Starting on May 1, supermarkets will be required to comply with new regulations that require them to ensure fresh produce, which they buy is tested for higher pesticide residues and other contaminants in a bid to safeguard the welfare of consumers.
This follows establishment of Kenya Standards 1758, which has been developed by stakeholders in the horticulture sector. The rule will now require all vegetables, fruits and beans to be subjected to the same quality standards as those going to export markets before they are placed on the shelves. Under these new standards, the produce will be tested twice for quality at the source and at the supermarket before they are offered to customers.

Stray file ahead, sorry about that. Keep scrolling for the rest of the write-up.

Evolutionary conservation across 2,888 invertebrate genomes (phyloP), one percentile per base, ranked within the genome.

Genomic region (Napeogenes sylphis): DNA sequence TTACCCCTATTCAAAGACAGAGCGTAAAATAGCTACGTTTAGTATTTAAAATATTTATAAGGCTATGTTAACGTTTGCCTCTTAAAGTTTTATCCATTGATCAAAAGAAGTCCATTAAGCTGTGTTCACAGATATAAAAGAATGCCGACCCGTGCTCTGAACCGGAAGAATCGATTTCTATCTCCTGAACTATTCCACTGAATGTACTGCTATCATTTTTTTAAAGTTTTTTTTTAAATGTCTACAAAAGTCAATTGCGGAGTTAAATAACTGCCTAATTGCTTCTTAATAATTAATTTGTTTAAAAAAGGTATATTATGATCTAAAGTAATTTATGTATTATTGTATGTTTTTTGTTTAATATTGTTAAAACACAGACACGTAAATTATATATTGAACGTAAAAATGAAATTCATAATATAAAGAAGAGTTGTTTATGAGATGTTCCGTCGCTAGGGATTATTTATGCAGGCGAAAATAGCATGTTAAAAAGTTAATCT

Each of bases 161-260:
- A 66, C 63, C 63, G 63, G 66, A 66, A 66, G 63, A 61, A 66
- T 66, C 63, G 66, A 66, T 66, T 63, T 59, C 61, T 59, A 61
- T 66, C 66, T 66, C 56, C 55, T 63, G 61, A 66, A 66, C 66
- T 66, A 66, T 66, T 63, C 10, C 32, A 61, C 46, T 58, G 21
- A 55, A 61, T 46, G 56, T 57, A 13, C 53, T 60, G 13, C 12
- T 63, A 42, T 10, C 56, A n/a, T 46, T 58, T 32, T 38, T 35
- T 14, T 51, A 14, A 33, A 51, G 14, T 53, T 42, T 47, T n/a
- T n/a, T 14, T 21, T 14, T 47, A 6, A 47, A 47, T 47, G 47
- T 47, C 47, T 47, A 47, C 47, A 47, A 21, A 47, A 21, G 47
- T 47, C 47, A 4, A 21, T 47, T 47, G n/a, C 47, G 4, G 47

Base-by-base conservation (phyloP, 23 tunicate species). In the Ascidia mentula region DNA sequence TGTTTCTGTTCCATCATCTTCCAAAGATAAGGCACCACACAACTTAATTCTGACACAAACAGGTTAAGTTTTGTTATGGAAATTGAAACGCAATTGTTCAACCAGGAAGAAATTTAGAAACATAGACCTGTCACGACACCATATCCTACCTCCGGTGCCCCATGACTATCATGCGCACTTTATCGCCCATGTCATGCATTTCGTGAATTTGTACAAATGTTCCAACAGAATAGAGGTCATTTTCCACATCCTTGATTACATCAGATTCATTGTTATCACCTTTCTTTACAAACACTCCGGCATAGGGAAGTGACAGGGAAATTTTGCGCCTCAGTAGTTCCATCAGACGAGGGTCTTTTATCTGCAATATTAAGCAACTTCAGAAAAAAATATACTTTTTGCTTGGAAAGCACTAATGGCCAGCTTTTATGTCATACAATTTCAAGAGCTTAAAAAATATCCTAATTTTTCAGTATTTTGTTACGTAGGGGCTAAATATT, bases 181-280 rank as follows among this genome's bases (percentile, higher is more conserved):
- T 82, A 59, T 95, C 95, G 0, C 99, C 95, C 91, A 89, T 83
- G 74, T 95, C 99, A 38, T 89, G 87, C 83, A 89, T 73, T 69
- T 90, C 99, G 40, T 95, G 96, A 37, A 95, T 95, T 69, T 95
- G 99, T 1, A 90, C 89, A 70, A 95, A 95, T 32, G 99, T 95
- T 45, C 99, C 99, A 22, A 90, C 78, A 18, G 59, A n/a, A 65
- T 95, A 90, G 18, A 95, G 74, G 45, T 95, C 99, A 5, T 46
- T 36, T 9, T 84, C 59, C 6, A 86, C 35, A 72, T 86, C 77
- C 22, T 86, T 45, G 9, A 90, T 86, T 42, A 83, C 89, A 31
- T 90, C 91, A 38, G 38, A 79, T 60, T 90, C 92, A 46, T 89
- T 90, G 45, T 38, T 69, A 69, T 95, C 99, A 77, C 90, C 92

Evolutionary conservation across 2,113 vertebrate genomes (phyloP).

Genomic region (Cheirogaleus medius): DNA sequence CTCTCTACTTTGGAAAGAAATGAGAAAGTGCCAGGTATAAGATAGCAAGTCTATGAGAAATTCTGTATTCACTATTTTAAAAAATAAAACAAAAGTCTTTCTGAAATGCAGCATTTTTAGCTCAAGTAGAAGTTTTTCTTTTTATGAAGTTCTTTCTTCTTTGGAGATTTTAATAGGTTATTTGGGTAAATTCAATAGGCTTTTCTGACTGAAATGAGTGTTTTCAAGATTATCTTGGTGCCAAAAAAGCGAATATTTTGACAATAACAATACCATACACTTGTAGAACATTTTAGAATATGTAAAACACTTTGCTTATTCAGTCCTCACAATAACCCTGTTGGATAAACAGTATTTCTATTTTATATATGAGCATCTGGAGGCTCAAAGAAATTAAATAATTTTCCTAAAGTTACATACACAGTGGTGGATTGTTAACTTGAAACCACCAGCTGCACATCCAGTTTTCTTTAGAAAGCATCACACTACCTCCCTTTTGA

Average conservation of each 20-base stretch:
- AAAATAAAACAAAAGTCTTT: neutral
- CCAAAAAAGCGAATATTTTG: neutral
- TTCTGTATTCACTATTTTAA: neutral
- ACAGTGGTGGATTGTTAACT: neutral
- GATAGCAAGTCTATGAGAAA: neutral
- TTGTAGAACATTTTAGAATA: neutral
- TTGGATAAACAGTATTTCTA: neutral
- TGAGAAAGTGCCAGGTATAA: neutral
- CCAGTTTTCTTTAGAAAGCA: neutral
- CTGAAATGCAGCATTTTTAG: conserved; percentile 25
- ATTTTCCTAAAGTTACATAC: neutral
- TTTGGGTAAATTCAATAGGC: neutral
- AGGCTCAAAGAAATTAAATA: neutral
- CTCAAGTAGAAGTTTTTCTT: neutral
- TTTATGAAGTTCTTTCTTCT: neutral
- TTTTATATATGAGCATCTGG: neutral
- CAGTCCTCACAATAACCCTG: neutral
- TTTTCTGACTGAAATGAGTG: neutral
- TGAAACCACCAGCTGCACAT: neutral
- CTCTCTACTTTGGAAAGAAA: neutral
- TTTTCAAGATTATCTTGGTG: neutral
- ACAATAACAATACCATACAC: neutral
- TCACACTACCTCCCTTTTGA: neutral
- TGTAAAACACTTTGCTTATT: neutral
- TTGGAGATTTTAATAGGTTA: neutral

Supermarkets Naivas and Carrefour have already agreed to be used in the pilot phase before the law takes effect in May. The Fresh Producers Consortium of Kenya (FPC) with other government institutions -including the Kenya Plant Health Inspectorate Service (Kephis)- will follow up on the matter to ensure compliance.
“We now have standards to enforce the mandatory quality checks to ensure that all fresh produce comply with the minimum required pesticide residues,” Ojepati Okesegere, FPC chief executive officer told mobile.nation.co.ke.
All retailers will have to obtain fresh produce permits from the Directorate of Horticulture. Failure to comply with the requirement on quality will see the licenses of culprits revoked and would have to undergo the process of compliance in order to get their permits back.